Skip to content


Behind the bench: First aid for trail runners

Behind the bench: First aid for trail runners

Even the most weight-conscious runners need the training and supplies to look after health emergencies on the trail.

The recent incidents on Mount Yamnuska are an important reminder. Trail runners aren’t immune to accidents and we need to be ready to administer first aid when they happen. I’m not usually into blood and gore but I want to share my experience from a couple of years ago.

That’s the knee of my friend Andrea after she crashed during a group run on the High Rockies trail between Chester Lake and Mount Engadine Lodge.

Photo Credit: Andrea Binder-Leckie

In her words, “I just tripped over my own feet and I went down like a four-year-old Superman.” It can happen to any of us regardless of our level of experience.

Fortunately, it was a fall run and Andrea was wearing a set of tights that came down over her calves. Unbelievably, she didn’t notice the bleeding until she caught up with the group. Fortunately, her buddy Cindy had first aid training so when I arrived, she was inspecting the damage to Andrea’s knee.

None of us had a first aid kit, but Andrea’s wound was clean and Cindy carefully re-covered it with her tights. When Cindy determined that it was okay for Andrea to walk, another runner and I ran back to the trailhead to get a car while the rest of the group took Andrea downhill to the trail’s end. They treated her at the emergency ward (where many, many photos were taken) and has since made a full recovery.

We were lucky that Cindy had first aid training, and we were skillful in evacuating Andrea safely, but Andrea and Cindy agree it would have been better if we had some basic first aid supplies.

So here’s the dilemma. We don’t enjoy carrying excess weight when we’re running, but we need to carry some basics to make sure we’re protected. What do we take?

To me, the most important thing is also the lightest. First aid skills weigh nothing and any decent wilderness first aid course will teach you how to improvise with what you have. It’ll also show you how to set treatment priorities and plan a successful evacuation.

But we need to take some stuff and Dave Watt from Rocky Mountain Adventure Medicine offered us some advice. He and his team teach wilderness first aid at the University of Calgary Outdoor Center and have provided first aid support for events like Sinister 7. Dave is also a veteran ultra runner who started trail running before, in his words, “anyone called it that.” His favourite events are desert runs.

Dave says that when it comes to first aid, it’s not “one size fits all”. After you get some first training, consider the following as you design your kit.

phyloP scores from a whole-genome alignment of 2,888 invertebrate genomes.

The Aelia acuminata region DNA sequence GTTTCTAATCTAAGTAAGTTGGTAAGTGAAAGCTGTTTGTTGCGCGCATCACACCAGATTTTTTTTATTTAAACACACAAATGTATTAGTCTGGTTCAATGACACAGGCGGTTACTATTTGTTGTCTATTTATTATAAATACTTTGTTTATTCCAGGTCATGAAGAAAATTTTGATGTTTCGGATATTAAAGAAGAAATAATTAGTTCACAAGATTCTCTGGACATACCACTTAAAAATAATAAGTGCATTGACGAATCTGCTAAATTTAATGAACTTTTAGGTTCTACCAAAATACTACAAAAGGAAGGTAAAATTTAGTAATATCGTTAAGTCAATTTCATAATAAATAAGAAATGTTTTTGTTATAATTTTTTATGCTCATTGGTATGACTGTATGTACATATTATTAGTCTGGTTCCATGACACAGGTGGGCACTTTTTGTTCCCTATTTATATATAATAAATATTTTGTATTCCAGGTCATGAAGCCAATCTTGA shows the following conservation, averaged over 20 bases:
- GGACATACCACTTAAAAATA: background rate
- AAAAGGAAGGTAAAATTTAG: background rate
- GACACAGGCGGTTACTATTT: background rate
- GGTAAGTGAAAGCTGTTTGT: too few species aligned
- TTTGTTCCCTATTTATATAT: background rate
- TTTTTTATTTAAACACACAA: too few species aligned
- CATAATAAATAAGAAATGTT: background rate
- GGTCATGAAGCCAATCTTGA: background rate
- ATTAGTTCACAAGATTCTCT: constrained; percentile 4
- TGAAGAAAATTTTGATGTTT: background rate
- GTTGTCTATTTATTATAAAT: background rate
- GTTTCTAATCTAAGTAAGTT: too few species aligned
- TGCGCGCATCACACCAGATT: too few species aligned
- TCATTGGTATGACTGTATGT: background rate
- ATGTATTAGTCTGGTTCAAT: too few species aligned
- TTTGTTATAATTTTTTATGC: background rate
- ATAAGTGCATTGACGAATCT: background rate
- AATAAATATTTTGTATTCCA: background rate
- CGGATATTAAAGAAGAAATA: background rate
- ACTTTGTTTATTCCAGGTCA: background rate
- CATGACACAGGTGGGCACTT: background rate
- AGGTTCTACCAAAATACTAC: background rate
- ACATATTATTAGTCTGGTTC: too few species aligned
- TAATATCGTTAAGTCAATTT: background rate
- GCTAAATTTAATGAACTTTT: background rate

Think prevention. Dave says you’re just as likely to suffer preventable injuries as you are trauma. Make sure you have water, food and protection from the elements. Try to anticipate problems like wet feet or sun exposure. Something as simple as a dry pair of socks or sunscreen and a hat can prevent a host of health issues.

Plan for each run. Every run poses a different hazard. If you want to keep your weight down but remain prepared, you probably won’t take exactly the same kit every time. Assess the hazards of your route, check the weather and change what you take with you.

What are your weaknesses? Are you prone to blisters? Take effective blister treatments you know work for you. Are you a tripper like Andrea? Maybe you want to use poles to avoid tripping. They can double as a splint if something goes wrong.

Consider gear that can serve double duty. Stuff like buffs, poles, jackets and shoe laces are all useful in an emergency. Hand sanitizer and gauze balls can double as fire starter. Consider how your favourite items might also be used for first aid.

Then consider your first aid supplies. You can’t improvise with things you expect will come into contact with wounds, bodily fluids or sources of infection. What you take is highly personal, but some basics can include:

  • A few sterile wipes
  • Antibacterial ointment, perhaps hand sanitizer
  • A couple of simple sterile dressings (Telfa or gauze pads)
  • A pair of nitrile gloves (especially if you could be treating other)
  • A small amount of athletic or kinesiology tape

Don’t exceed your capabilities. There’s no point taking a suture kit if you don’t actually know how to use it. Bring supplies you’re familiar with.

Next article Spring Skiing Quiver - Our Team's Picks